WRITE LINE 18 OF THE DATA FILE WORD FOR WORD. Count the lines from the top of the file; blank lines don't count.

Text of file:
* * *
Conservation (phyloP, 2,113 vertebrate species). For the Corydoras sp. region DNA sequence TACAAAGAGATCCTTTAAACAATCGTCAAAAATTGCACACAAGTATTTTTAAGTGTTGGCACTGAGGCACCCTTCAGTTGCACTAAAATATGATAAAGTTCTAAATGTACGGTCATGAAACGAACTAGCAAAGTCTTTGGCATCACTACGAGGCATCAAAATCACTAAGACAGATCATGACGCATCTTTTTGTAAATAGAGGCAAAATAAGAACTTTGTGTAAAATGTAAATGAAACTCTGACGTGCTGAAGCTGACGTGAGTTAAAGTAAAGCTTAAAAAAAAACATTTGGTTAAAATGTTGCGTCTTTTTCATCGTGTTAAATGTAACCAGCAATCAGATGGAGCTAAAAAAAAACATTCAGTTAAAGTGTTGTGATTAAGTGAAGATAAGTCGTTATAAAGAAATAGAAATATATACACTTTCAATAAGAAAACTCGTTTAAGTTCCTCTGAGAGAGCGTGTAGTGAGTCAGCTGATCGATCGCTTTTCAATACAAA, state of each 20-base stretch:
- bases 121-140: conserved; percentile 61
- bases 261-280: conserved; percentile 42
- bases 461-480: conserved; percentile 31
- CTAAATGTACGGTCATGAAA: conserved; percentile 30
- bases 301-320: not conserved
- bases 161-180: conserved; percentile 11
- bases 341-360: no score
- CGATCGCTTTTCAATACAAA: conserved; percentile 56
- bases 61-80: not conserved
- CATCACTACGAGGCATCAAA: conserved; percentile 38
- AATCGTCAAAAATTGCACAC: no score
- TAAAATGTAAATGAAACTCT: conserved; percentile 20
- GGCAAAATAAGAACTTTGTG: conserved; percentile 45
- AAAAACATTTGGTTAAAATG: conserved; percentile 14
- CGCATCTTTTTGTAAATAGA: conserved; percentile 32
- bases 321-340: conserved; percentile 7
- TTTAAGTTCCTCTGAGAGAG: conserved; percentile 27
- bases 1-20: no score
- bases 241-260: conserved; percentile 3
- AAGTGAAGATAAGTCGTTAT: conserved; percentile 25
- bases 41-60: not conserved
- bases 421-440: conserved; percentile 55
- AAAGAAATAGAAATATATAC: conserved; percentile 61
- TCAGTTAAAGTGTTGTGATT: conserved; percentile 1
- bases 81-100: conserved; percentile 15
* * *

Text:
- TTTAAGTTCCTCTGAGAGAG: conserved; percentile 27